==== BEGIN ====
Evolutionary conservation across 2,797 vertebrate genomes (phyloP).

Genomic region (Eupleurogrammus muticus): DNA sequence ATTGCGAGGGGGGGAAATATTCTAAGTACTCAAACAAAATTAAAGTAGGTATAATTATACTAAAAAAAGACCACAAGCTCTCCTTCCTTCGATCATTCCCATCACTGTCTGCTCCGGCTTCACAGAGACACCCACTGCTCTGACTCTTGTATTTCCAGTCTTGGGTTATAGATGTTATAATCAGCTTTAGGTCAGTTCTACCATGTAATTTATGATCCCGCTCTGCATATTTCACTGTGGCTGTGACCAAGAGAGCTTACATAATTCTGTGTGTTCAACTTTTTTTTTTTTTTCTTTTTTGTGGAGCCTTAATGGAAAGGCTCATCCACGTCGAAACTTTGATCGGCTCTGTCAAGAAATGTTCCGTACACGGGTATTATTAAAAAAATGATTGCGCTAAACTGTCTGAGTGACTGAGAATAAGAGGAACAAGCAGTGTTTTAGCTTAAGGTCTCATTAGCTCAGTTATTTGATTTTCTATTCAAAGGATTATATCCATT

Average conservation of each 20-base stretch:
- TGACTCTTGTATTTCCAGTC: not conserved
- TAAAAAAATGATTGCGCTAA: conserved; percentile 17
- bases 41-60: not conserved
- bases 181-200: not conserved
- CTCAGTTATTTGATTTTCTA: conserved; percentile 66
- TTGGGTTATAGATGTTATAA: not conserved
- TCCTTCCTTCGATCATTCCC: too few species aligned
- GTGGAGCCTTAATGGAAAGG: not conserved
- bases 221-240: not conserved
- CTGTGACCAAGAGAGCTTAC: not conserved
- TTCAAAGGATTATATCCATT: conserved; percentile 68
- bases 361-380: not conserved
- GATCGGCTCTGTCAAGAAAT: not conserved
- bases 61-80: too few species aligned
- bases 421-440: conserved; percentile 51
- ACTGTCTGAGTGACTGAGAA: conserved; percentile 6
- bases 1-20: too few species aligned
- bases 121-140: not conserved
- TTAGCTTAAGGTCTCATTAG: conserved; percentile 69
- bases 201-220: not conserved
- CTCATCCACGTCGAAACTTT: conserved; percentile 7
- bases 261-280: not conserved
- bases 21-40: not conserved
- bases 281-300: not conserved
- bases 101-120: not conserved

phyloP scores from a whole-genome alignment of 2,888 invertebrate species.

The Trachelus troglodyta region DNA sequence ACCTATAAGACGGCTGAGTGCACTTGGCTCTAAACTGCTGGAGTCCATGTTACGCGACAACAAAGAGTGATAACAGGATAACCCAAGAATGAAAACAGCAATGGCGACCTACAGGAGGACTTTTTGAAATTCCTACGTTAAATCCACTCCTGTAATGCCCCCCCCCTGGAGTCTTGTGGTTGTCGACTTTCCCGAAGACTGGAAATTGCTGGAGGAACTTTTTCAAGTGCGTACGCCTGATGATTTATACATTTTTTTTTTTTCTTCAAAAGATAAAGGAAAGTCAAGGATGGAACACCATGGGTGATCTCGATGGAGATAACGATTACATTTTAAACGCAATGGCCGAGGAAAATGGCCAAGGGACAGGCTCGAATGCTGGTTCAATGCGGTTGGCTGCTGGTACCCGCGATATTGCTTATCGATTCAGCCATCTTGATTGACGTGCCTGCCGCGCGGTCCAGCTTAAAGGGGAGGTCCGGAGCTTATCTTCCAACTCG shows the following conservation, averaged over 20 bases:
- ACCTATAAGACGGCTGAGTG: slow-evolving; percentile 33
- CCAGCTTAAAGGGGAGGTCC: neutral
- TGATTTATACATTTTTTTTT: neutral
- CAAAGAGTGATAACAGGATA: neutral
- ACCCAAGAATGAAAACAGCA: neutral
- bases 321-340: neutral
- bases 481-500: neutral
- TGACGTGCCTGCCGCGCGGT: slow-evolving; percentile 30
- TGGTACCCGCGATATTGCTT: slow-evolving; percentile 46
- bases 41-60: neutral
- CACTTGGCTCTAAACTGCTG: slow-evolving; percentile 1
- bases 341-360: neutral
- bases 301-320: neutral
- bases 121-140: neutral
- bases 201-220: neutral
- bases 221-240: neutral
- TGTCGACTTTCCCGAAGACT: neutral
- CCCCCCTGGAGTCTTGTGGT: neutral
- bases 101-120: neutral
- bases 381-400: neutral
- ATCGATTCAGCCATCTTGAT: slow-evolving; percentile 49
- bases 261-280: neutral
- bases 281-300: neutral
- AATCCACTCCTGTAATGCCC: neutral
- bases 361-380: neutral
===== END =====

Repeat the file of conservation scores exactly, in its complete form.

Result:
Evolutionary conservation across 2,797 vertebrate genomes (phyloP).

Genomic region (Eupleurogrammus muticus): DNA sequence ATTGCGAGGGGGGGAAATATTCTAAGTACTCAAACAAAATTAAAGTAGGTATAATTATACTAAAAAAAGACCACAAGCTCTCCTTCCTTCGATCATTCCCATCACTGTCTGCTCCGGCTTCACAGAGACACCCACTGCTCTGACTCTTGTATTTCCAGTCTTGGGTTATAGATGTTATAATCAGCTTTAGGTCAGTTCTACCATGTAATTTATGATCCCGCTCTGCATATTTCACTGTGGCTGTGACCAAGAGAGCTTACATAATTCTGTGTGTTCAACTTTTTTTTTTTTTTCTTTTTTGTGGAGCCTTAATGGAAAGGCTCATCCACGTCGAAACTTTGATCGGCTCTGTCAAGAAATGTTCCGTACACGGGTATTATTAAAAAAATGATTGCGCTAAACTGTCTGAGTGACTGAGAATAAGAGGAACAAGCAGTGTTTTAGCTTAAGGTCTCATTAGCTCAGTTATTTGATTTTCTATTCAAAGGATTATATCCATT

Average conservation of each 20-base stretch:
- TGACTCTTGTATTTCCAGTC: not conserved
- TAAAAAAATGATTGCGCTAA: conserved; percentile 17
- bases 41-60: not conserved
- bases 181-200: not conserved
- CTCAGTTATTTGATTTTCTA: conserved; percentile 66
- TTGGGTTATAGATGTTATAA: not conserved
- TCCTTCCTTCGATCATTCCC: too few species aligned
- GTGGAGCCTTAATGGAAAGG: not conserved
- bases 221-240: not conserved
- CTGTGACCAAGAGAGCTTAC: not conserved
- TTCAAAGGATTATATCCATT: conserved; percentile 68
- bases 361-380: not conserved
- GATCGGCTCTGTCAAGAAAT: not conserved
- bases 61-80: too few species aligned
- bases 421-440: conserved; percentile 51
- ACTGTCTGAGTGACTGAGAA: conserved; percentile 6
- bases 1-20: too few species aligned
- bases 121-140: not conserved
- TTAGCTTAAGGTCTCATTAG: conserved; percentile 69
- bases 201-220: not conserved
- CTCATCCACGTCGAAACTTT: conserved; percentile 7
- bases 261-280: not conserved
- bases 21-40: not conserved
- bases 281-300: not conserved
- bases 101-120: not conserved

phyloP scores from a whole-genome alignment of 2,888 invertebrate species.

The Trachelus troglodyta region DNA sequence ACCTATAAGACGGCTGAGTGCACTTGGCTCTAAACTGCTGGAGTCCATGTTACGCGACAACAAAGAGTGATAACAGGATAACCCAAGAATGAAAACAGCAATGGCGACCTACAGGAGGACTTTTTGAAATTCCTACGTTAAATCCACTCCTGTAATGCCCCCCCCCTGGAGTCTTGTGGTTGTCGACTTTCCCGAAGACTGGAAATTGCTGGAGGAACTTTTTCAAGTGCGTACGCCTGATGATTTATACATTTTTTTTTTTTCTTCAAAAGATAAAGGAAAGTCAAGGATGGAACACCATGGGTGATCTCGATGGAGATAACGATTACATTTTAAACGCAATGGCCGAGGAAAATGGCCAAGGGACAGGCTCGAATGCTGGTTCAATGCGGTTGGCTGCTGGTACCCGCGATATTGCTTATCGATTCAGCCATCTTGATTGACGTGCCTGCCGCGCGGTCCAGCTTAAAGGGGAGGTCCGGAGCTTATCTTCCAACTCG shows the following conservation, averaged over 20 bases:
- ACCTATAAGACGGCTGAGTG: slow-evolving; percentile 33
- CCAGCTTAAAGGGGAGGTCC: neutral
- TGATTTATACATTTTTTTTT: neutral
- CAAAGAGTGATAACAGGATA: neutral
- ACCCAAGAATGAAAACAGCA: neutral
- bases 321-340: neutral
- bases 481-500: neutral
- TGACGTGCCTGCCGCGCGGT: slow-evolving; percentile 30
- TGGTACCCGCGATATTGCTT: slow-evolving; percentile 46
- bases 41-60: neutral
- CACTTGGCTCTAAACTGCTG: slow-evolving; percentile 1
- bases 341-360: neutral
- bases 301-320: neutral
- bases 121-140: neutral
- bases 201-220: neutral
- bases 221-240: neutral
- TGTCGACTTTCCCGAAGACT: neutral
- CCCCCCTGGAGTCTTGTGGT: neutral
- bases 101-120: neutral
- bases 381-400: neutral
- ATCGATTCAGCCATCTTGAT: slow-evolving; percentile 49
- bases 261-280: neutral
- bases 281-300: neutral
- AATCCACTCCTGTAATGCCC: neutral
- bases 361-380: neutral